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Wedgwood,Josiah — Wedgwood, Josiah. 1730 1795. British potter who improved the materials and processes of pottery. The wares from his factory (founded 1759) are among the finest examples of British earthenware and neoclassical vases. * * * … Universalium
Wedgwood, Josiah — SUBJECT AREA: Domestic appliances and interiors [br] baptized 12 July 1730 Burslem, Staffordshire, England d. 3 January 1795 Etruria Hall, Staffordshire, England [br] English potter and man of science. [br] Wedgwood came from prolific farming… … Biographical history of technology
Wedgwood, Josiah — ► (1730 95) Ceramista británico. Inventó una porcelana de aspecto marfileño. * * * (bautizado el 12 de julio, 1730, Burslem, Staffordshire, Inglaterra –3 ene. 1795, Etruria, Staffordshire). Diseñador y fabricante británico de cerámica. Su familia … Enciclopedia Universal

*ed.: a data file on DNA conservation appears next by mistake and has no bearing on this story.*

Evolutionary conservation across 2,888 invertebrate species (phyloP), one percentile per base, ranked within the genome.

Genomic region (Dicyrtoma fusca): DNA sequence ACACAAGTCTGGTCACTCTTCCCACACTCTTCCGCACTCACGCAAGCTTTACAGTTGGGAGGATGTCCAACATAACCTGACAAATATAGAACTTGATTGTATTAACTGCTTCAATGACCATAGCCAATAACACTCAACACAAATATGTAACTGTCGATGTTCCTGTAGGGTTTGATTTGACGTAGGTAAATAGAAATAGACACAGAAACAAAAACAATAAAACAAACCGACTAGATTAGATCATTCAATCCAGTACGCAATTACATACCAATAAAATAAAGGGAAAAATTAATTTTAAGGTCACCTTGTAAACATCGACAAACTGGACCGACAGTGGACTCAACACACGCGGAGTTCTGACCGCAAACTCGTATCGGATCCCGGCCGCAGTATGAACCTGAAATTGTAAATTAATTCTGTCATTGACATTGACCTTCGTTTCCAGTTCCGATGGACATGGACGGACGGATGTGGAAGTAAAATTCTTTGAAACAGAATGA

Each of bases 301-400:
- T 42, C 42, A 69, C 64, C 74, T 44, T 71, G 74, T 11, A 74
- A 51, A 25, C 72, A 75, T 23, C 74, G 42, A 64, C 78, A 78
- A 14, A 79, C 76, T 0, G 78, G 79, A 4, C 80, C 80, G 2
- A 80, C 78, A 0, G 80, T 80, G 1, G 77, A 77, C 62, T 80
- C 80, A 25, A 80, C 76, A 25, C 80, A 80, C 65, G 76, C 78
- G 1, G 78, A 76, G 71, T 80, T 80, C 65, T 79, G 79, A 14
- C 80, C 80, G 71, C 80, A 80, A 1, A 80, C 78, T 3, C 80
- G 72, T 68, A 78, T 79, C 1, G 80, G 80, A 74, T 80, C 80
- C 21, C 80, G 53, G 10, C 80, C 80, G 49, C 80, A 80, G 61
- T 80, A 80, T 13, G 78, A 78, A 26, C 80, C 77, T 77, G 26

WEDGWOOD, Josiah — (1730–1795) The innovative eighteenthcentury English pottery manufacturer and social reformer who named his pottery works and house after Etruria. The works formed an estate of some 350 acres, situated between Burslem, Hanley, and Newcastle… … Historical Dictionary of the Etruscans
WEDGWOOD, JOSIAH — celebrated English potter, born at Burslem, son of a potter; in 1759 started a pottery on artistic lines in his native place; devoted himself first to the study of the material of his art and then to its ornamentation, in which latter he had… … The Nuttall Encyclopaedia